Chicago Bears Stay Within Comfort Zone With Phil Emery

Remove the Heisman Trophy from the discussion and I don’t know if Phil Emery knows from Robert Goulet. I would assume he does; Emery has spent more than a decade traversing the country in search of N.F.L.-caliber players for three pro teams. But his eye for talent was hardly the focal point of a recent Halas Hall news conference unveiling Emery as the Bears’ new general manager.

His personality was. And Emery didn’t exactly leave ’em laughing.

In a similar session 11 days earlier, emoting a few bars of a soulfully mellow Al Green tune was like a miracle cure for President Obama’s stiff image. But for Emery, levity wasn’t the best approach — running the Bears is more serious than running the free world. Besides, “soulful” and “mellow” probably don’t come up much in personality sketches of the team’s new boss of all things football.

Not that it matters around the Bears’ grim Lake Forest headquarters, and it shouldn’t. But it’s worth noting that since Mount Ditka finally went dormant as the ever-combustible face of the franchise in 1992, the Bears have employed Dave Wannstedt, Dick Jauron and Lovie Smith as their coaches and Rod Graves, Mark Hatley and Jerry Angelo as their talent wranglers.

Notice anything? All sane, measured, moderate men, not an exposed hot button among them. Also among them in that 20-year span was one appearance, offset by a lot of mediocrity.

Oh, Angelo could get riled when his methods were questioned or his moves second-guessed, but what followed was most often a Casey Stengel-style malapropism: the deposed general manager defended the “mythology” of the Bears’ due diligence in the Sam Hurd matter. He meant to say “methodology”; regardless, tortured syntax is a poor substitute for a roiling stream of angry invective.

The waters grew calm with Ditka’s departure. With Emery, the Bears were hiring to a type: a calm, careful consensus-builder with whom they felt comfortable, not a fiery agitator who would keep things edgy.

Some observers see an increasingly powerful hand of Lovie Smith in all this; the coach had a say in hiring the man who will function as his boss, and even before the search began, the Bears made it clear that Smith was being retained.

The declaration was interpreted — and criticized — as a harmful restriction of Emery’s power, but it was purely business: Smith is owed roughly $13 million for the two years remaining on his contract. The Bears are the McCaskey family business, and eating Smith’s contract is an expense they would rather not absorb, especially when they remain quite fond of him.

What matters is whether Emery is up to a job that involves more than finding players — he is setting the course for the entire franchise. It’s only fair to withhold judgment until he has spent some time doing that job, and just as fair to say he is in a tough situation.

He was not a “buzz hire,” like Theo Epstein, whose World Series résumé will buy another round of patience among the longest-suffering Cub fans. He doesn’t have the three-title credibility John Paxson brought to the Bulls’ front office, or the royal bloodlines of the Blackhawks’ Stan Bowman, whose father has more championship rings than fingers.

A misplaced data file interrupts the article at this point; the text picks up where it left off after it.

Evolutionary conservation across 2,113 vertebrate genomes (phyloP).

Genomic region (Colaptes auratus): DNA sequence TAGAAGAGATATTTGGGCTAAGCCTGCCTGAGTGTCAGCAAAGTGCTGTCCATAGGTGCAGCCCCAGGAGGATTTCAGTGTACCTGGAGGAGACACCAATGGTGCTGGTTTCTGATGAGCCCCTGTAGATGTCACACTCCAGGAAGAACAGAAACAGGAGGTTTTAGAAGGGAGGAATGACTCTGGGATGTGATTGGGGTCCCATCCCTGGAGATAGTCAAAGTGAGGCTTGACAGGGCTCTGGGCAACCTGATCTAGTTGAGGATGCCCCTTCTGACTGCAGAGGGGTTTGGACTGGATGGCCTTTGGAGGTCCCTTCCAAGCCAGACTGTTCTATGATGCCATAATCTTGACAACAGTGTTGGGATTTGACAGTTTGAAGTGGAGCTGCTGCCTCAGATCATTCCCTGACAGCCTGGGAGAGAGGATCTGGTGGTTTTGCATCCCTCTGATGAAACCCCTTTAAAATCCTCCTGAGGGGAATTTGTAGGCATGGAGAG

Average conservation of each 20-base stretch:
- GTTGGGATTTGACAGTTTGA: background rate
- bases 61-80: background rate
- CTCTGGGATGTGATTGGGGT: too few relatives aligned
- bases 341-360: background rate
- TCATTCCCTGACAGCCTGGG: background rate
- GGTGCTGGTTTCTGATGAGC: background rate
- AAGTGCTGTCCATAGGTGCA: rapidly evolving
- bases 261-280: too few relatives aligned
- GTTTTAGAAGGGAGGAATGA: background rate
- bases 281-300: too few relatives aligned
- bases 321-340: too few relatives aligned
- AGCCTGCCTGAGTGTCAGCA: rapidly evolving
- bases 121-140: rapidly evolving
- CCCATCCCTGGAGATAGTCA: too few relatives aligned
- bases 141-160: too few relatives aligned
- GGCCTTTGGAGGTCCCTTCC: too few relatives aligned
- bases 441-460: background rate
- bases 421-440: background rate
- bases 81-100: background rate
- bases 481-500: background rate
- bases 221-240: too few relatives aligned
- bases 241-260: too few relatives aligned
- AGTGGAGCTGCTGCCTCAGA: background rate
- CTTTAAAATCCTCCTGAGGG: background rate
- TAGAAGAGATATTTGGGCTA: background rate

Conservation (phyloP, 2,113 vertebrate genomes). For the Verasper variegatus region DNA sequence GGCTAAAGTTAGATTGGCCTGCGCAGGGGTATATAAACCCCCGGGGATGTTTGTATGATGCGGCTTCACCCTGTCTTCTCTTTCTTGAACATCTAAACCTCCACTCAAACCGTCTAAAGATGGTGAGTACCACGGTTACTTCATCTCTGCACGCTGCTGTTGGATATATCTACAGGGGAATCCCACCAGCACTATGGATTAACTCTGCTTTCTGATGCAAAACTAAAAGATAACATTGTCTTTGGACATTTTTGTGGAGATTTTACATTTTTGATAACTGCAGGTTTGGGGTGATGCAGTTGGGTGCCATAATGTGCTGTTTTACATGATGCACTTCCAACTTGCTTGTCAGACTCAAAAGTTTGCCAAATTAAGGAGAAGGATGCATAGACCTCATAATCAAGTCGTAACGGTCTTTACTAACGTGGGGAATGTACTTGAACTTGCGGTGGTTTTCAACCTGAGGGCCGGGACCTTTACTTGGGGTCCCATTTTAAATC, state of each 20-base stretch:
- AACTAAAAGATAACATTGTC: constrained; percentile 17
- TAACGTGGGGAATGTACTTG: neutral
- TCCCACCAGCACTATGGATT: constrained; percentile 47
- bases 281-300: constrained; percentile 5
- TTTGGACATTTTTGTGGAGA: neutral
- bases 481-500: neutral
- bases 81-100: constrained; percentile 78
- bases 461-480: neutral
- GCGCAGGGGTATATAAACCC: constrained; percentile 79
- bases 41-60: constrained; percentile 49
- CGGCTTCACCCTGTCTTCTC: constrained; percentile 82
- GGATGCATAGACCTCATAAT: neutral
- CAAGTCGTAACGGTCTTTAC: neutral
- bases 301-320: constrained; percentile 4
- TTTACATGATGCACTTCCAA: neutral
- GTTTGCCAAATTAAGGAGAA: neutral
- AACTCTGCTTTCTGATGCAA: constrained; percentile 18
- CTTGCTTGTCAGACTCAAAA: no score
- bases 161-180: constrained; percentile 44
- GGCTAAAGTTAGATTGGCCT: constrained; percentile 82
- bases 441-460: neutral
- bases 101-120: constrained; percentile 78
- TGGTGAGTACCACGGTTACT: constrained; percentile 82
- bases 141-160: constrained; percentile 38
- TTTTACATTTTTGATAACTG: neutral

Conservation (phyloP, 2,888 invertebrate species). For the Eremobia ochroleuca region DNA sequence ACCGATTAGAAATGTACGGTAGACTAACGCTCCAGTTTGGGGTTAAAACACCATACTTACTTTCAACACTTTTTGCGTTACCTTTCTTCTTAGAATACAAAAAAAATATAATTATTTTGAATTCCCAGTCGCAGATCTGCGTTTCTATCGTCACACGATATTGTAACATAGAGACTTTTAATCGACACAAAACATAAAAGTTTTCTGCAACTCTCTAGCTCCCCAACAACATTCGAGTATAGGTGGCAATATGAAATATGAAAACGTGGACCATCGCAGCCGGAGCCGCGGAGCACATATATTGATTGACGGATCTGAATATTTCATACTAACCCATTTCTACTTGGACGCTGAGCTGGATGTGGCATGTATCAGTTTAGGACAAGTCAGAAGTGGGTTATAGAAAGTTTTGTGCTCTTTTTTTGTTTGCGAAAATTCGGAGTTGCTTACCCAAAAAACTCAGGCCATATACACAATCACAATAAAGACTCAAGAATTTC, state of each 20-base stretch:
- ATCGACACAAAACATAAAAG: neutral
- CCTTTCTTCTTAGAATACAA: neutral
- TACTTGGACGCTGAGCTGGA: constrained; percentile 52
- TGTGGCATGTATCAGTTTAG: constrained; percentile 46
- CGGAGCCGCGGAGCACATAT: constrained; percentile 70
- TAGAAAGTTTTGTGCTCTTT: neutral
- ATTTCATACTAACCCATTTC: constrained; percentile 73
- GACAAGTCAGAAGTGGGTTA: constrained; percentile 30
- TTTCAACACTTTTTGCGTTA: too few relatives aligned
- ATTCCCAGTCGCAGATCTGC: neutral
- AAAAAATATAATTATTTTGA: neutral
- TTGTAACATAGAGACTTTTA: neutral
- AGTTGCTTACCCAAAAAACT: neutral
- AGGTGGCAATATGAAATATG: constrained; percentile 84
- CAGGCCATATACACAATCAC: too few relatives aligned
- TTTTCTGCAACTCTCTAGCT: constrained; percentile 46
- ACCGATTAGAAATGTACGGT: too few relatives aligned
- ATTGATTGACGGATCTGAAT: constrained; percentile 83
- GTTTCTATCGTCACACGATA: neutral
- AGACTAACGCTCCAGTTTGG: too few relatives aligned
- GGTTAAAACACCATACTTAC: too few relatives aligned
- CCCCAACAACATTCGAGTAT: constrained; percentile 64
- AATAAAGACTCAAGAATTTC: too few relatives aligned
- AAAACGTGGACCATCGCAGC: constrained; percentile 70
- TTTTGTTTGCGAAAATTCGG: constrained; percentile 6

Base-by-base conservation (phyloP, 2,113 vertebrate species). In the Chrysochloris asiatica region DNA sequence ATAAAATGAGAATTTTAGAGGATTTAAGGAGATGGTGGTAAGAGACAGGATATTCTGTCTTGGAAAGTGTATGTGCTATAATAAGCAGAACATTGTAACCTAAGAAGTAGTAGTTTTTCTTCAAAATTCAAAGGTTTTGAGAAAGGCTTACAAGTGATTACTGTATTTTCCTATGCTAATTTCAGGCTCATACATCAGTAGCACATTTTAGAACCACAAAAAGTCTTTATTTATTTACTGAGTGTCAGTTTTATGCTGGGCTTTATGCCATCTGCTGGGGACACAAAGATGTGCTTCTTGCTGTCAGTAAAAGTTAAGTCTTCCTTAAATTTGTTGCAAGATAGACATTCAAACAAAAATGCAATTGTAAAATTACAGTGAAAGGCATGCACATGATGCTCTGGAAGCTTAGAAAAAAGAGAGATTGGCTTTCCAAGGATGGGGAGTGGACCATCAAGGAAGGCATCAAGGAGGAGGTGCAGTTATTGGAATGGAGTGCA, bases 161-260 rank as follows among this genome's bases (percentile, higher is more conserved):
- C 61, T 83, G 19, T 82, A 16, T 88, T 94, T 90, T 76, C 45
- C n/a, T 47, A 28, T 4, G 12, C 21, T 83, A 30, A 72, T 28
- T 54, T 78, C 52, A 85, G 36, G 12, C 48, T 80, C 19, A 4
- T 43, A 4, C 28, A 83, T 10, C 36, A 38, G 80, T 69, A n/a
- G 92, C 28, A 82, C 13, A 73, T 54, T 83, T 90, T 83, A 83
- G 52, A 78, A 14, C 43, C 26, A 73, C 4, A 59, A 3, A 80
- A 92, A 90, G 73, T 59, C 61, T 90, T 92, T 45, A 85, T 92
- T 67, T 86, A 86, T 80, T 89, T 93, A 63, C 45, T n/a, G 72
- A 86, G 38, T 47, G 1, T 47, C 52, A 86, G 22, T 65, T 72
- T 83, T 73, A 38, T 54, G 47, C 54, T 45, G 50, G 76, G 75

What Emery has is a reputation as a meticulous, industrious grinder who worked his way into this opportunity by hitting more often than he missed in an unpredictable business. But with a long-sought franchise quarterback on hand and coming into his own at age 28, restless Bears fans don’t want to hear about starting over. Put the right guy in charge and it’s 1985 all over again.

Angelo was ousted a year after a fourth division title and a trip to the N.F.C. championship game, the second-best showing of his 11-year tenure. And if the Bears had stolen the two or three wins they needed to secure a playoff berth after Jay Cutler broke his thumb, chances are Angelo would still be around.

But Caleb Hanie’s shortcomings as an N.F.L. quarterback exposed an alarming talent disparity between the Bears and their divisional rivals in Green Bay and Detroit. They masked it for a time with defense, special teams and Cutler’s inspired play last year, but delete the franchise quarterback from the picture and the Bears became the Buffalo Bills West.

Add aging, too. The Packers and Lions were not just better, but younger. Something had to be done.

Sam Hurd’s hiring no doubt hastened Angelo’s departure. The Bears are George Halas’s legacy, and Virginia McCaskey is George Halas’s daughter. She might not be running the team, but she is fiercely protective of Bears history and their rightful place in Chicago. Hurd’s arrest and the scope of his alleged involvement in the drug trade was an embarrassment, compounded by the revelation that he was under investigation in Texas when the Bears signed him.

Hurd was as complicit in Angelo’s dismissal as Hanie. Memo to Phil Emery: character matters as much as 40-yard-dash times in roster decisions.

Then again, Emery didn’t have to be reminded of that. His résumé includes a stop at the Naval Academy, where it matters more.

dmcgrath@chicagonewscoop.org

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